when all hope is gone
and hatred has dominion
like black asphalt covering
a crooked highway,
a single flower pushes
through and raises her head
toward the sunlight.
visiting New Orleans
I sit with my Grandfather
at a small square table
in a neighborhood
Formica table tops
Aluminum napkin dispensers
in the noontime sun
I am happy for smallness of the table,
a good size for me.
My feet don’t touch the ground
But I like that I can swing my legs
gripping both sides of the chair
round and round the room
like a rotating fan
My Grandfather is quiet
watching me with a slight grin
My Dad excitedly approaches the table
with a huge smile looking like a movie star
carrying three big bundles wrapped in white paper
They almost fill the whole table
being placed down as though
they are Holy relics to be praised
My Dad lowers his head and zooms in close
so that I am sure to hear him announce:
“Here they are!!!
The best Oyster Po-Boys in New Orleans!!!”
Quickly he turns and runs back
to get something else
but there we are at the table
my Grandfather and I sitting still
looking at the mysterious bounty
wondering what to do next
My Grandfather is now smiling
But we are on freeze frame
time stops moving briefly
And for a moment the picture of all of this
for an 8 year old turns curious
I remember wondering:
Why are the Best Oyster Po-Boys in New Orleans
in such an out of the way place?
Why aren’t there more people here?
Why is the food wrapped in white paper
coming to the table and not on a plate?
My Dad soon returns and removes the paper shrouds
And we all have our Po-Boys at that little table
All I could finally think was that
they wanted to keep this place a secret.
Suspicions were confirmed after tasting the
Best Oyster Po-Boys that very day!
Like it was yesterday.
Steve Gulley’s Acoustic Music Camp, 2018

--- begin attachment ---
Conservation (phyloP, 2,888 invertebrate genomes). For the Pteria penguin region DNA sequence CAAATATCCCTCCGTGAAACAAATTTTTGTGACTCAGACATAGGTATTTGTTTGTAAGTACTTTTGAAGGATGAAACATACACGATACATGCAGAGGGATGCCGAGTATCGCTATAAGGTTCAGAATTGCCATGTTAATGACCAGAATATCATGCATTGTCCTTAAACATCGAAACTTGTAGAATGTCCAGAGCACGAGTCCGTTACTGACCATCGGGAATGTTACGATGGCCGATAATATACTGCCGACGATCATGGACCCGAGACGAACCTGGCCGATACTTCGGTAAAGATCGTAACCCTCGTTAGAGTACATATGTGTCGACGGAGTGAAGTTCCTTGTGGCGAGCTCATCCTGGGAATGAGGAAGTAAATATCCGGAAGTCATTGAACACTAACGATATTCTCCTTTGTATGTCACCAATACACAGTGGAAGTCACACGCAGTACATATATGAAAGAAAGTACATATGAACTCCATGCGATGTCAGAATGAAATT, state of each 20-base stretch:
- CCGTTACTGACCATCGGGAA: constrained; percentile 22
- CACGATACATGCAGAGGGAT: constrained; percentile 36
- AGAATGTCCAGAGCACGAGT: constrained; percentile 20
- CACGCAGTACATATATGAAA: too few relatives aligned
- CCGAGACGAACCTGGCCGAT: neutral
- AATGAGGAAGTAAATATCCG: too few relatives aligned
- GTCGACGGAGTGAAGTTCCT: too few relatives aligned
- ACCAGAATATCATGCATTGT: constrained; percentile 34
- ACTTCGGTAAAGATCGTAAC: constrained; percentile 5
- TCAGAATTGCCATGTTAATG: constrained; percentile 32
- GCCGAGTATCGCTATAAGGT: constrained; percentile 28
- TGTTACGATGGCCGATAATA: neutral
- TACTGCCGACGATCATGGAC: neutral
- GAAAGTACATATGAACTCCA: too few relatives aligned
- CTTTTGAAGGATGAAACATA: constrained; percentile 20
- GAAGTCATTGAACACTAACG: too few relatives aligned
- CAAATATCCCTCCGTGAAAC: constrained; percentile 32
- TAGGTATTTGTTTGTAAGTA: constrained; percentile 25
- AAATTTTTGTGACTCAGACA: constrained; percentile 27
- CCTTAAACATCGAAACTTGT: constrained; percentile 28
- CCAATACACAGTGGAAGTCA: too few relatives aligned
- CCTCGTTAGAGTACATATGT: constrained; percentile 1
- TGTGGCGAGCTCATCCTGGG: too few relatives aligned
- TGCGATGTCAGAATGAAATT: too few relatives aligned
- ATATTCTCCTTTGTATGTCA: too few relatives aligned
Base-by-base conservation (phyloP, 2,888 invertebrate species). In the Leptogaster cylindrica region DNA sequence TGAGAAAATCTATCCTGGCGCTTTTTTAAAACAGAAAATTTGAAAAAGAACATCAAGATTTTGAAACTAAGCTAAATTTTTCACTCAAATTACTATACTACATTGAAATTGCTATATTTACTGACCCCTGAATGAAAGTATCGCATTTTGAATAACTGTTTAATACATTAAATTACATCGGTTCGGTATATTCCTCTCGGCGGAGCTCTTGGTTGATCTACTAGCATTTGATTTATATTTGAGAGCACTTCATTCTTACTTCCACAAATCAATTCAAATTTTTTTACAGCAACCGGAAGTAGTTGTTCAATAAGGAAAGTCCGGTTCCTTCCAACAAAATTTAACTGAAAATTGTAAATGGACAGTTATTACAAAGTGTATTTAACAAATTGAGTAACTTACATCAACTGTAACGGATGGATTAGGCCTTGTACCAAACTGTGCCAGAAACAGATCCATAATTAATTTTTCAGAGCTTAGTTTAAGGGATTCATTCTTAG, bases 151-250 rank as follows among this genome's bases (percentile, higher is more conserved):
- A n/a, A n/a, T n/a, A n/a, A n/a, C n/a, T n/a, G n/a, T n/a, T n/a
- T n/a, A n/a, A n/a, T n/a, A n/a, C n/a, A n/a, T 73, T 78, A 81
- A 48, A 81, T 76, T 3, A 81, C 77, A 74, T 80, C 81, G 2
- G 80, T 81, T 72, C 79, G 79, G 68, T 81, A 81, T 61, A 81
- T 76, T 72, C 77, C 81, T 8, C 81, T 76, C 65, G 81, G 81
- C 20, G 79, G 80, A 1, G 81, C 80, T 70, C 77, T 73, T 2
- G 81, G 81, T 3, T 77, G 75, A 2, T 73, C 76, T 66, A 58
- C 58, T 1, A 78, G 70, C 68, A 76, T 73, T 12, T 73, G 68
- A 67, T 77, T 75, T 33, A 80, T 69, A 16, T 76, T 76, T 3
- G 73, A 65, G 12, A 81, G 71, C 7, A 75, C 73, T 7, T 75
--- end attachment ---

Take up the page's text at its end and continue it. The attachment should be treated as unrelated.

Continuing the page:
Lincoln Memorial University
Seven in Steffey’s class: six teenagers born strumming
mandolins and me decades older, clutching
a mandolin I bought on time.
Adam changes our strings, old cheap to fine new, and straps
his handmade leather on my mandolin to free my hands
from struggle to play.
Still, I’m lost by the third note of Soldier’s Joy. Pick it slow,
Pam, Adam says, work it a lick at a time. It’s a marathon
not a sprint.
Summer-hot sun slides down Kentucky-side mountain allows
for dusk-breathing cool on Tennessee side. Teases
an invite to LP concrete porch. Folks circle up and tune.
From my open window, I eavesdrop
on a guitar and a 5-string banjo in heated conversation.
Three times I start to the door with mandolin in hand
and three times I stop. A sorrow-filled
fiddle tune draws me lonely from my room to porch
right into Trey, a just-turned-eighteen old soul.
Where’s your mandolin?
In my room. I can’t change chords as fast as y’all.
Ain’t no shame in learning. Go get it.
And I did.
Trey waves me to a seat tucked close to him. In the shadow
of youthful boldness, I sit quiet and hope no one notices me.
Folks pour in from Harlan and swell the seams of LP’s porch
with 5-string banjos, guitars, fiddles, and two upright basses,
one plucked by a five-foot tenor of a woman, the other, a foot
taller man, bristly-white beard trailing over blue bibbed overalls.
Only one other mandolin—Trey’s daddy. Trey calls a tune
and a key. And then a glorious rush, like when a race track
starting gate springs open, pure pulsing electricity breaks.
It’s fast. Too fast for chords but not strumming. I dampen
my strings and listen to the heartbeat of the tune and strum
off-beat and on, and a rhythm I made up that just felt right.
Trey leans close, Nice chops.
His dad fist-bumps me.
And later in the dark of my room, I look up the word chops and smile.
Stood out among the stars
In the quiet night
The rush and the frenzy
Far away in distant lights
Feeling my true size
A grain of sand
Humble cell in the cosmos
Ask for guidance
We can choose to serve, be good
Be honest, supportive to one another
Seek betterment, justice, healing
Universal laws of righteousness!
Spinning with the stars
Touched by wisdom
Filled with grace
Black & White sniper
shoots a lone woman
coursing a desolate cobblestone street
wearing a self-restraining order
walking off a belligerent memory
hung over when she promised herself she wouldn’t do it again
this time too close for comfort
she faces off a blurred image smeared in her rear view mirror
taking a deep breath she dives
bottom looks like top
attempts to hide in her strength what’s left of it
she turns on determined
tells herself there’s nothing left to be intimidated
just wants to ditch all the losses
inject strong broad’s conviction into her veins
she turns her back on oppressive submissive vaginal holds
nows the time to fee-fi-for-ward
deeply pounding pockmarked stories in aged stones
fueled by a spinning mind
no one witnesses her high-heeled power play
no one sees the crying little girl hiding inside her cell phone